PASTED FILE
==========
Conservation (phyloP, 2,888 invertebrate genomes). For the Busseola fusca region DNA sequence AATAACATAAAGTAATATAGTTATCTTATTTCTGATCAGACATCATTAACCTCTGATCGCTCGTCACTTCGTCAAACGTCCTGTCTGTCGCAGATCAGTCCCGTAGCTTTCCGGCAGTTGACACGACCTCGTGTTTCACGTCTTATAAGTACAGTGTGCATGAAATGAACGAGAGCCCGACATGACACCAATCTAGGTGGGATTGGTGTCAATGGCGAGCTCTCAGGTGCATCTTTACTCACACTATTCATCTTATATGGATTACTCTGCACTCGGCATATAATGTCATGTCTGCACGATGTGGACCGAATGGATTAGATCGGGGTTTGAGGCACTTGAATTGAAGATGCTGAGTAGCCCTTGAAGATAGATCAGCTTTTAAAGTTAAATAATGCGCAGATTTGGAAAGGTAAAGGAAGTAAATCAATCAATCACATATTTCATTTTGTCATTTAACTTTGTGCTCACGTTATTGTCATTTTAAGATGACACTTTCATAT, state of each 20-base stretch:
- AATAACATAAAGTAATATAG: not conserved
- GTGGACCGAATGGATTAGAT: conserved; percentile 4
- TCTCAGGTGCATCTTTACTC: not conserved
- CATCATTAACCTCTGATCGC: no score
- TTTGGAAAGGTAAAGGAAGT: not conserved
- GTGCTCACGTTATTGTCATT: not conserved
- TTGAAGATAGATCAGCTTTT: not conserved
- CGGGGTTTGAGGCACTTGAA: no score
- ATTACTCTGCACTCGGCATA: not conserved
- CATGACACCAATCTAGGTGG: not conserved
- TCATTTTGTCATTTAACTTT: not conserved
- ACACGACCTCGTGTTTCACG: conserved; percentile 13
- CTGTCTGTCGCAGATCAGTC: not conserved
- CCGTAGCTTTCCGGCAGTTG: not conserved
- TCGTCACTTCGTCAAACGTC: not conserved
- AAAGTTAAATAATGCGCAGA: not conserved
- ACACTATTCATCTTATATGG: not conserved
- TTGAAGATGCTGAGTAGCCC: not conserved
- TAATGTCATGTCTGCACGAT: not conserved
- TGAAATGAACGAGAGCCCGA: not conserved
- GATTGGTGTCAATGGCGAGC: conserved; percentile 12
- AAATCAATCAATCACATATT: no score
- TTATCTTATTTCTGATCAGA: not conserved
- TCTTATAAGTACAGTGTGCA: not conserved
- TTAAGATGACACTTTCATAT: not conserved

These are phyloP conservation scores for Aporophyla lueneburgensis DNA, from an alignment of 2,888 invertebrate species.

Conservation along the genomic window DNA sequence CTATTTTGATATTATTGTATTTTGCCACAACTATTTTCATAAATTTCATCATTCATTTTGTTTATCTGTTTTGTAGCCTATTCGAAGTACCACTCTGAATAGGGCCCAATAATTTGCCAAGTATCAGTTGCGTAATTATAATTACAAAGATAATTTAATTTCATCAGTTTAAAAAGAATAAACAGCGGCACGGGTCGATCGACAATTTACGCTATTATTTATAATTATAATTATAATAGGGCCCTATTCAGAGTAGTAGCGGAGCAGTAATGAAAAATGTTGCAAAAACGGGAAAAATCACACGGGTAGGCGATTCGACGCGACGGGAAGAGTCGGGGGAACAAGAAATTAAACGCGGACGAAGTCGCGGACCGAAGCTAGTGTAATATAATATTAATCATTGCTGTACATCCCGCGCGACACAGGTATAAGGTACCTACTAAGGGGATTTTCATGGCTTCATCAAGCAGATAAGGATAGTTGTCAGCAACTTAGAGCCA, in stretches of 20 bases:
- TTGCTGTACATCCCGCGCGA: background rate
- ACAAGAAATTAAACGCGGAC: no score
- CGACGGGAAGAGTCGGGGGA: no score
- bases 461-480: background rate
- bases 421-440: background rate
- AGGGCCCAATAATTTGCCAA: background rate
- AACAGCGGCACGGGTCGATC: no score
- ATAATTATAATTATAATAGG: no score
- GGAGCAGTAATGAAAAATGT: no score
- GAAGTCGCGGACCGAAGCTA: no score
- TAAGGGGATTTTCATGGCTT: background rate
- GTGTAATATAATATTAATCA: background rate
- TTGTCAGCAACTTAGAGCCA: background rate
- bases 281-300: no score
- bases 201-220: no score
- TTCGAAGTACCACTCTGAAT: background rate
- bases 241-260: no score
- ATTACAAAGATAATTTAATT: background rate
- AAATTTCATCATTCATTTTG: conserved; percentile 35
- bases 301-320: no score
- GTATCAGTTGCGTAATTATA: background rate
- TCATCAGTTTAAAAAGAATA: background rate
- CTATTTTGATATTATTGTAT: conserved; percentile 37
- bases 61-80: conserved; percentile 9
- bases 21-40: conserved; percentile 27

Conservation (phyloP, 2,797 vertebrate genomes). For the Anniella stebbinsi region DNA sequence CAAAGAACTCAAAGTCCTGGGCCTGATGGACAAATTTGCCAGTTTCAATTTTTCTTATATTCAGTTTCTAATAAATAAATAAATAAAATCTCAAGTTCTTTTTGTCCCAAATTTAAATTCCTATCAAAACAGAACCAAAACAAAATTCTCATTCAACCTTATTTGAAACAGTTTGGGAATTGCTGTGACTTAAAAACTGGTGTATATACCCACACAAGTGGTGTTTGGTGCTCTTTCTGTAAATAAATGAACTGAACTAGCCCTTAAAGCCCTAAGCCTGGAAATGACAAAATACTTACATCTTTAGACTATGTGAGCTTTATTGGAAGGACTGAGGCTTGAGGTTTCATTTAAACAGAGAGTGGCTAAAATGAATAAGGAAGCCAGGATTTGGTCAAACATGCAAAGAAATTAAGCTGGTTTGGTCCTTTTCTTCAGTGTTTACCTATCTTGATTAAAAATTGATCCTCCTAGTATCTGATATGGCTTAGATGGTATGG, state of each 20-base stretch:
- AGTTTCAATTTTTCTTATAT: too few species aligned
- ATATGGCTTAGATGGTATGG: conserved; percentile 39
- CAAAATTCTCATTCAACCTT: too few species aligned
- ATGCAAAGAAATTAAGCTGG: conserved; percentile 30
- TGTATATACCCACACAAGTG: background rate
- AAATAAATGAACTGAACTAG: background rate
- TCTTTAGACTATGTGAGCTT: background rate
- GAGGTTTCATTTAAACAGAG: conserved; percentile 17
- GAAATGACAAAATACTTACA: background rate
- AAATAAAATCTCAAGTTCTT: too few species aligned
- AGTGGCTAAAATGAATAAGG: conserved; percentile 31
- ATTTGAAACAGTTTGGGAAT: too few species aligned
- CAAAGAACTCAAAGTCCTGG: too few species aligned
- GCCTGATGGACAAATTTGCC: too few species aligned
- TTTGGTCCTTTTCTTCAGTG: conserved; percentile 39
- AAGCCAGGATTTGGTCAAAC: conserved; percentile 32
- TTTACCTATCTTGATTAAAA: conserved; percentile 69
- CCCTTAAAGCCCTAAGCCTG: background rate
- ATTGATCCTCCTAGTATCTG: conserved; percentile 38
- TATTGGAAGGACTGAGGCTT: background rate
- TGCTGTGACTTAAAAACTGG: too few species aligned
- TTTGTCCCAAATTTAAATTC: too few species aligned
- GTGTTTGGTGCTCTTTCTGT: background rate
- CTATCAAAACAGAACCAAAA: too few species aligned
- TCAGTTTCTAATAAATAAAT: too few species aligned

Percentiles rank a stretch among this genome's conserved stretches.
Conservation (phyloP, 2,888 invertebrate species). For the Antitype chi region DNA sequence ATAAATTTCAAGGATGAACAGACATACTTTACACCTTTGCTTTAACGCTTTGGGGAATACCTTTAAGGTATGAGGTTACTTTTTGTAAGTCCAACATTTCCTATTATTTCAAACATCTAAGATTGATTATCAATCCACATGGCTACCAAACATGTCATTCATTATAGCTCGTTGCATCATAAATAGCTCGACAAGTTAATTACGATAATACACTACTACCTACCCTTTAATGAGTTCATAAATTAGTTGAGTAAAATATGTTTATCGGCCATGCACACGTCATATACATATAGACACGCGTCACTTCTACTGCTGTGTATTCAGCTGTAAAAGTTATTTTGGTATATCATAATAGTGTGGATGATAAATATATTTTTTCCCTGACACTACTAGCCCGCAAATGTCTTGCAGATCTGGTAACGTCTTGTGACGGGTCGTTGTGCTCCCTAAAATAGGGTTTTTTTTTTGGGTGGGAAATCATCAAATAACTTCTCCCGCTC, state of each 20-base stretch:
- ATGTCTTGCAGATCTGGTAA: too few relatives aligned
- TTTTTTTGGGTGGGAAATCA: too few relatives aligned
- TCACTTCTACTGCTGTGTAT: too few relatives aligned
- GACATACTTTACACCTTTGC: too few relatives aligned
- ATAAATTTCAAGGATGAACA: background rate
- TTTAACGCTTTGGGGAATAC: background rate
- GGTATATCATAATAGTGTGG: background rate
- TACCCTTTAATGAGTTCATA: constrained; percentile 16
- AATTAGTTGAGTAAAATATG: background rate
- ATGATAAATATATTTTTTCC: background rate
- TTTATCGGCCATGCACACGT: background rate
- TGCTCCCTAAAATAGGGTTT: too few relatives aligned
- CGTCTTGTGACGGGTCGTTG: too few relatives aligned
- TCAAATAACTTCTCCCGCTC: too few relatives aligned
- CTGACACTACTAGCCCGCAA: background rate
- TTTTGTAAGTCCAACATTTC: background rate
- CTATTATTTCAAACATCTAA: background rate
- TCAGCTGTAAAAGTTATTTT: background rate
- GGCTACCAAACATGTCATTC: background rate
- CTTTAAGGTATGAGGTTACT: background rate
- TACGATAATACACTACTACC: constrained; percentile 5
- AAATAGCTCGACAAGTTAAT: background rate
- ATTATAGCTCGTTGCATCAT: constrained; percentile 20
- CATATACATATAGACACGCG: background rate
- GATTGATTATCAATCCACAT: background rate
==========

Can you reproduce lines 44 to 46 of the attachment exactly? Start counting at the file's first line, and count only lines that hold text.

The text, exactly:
- TTCGAAGTACCACTCTGAAT: background rate
- bases 241-260: no score
- ATTACAAAGATAATTTAATT: background rate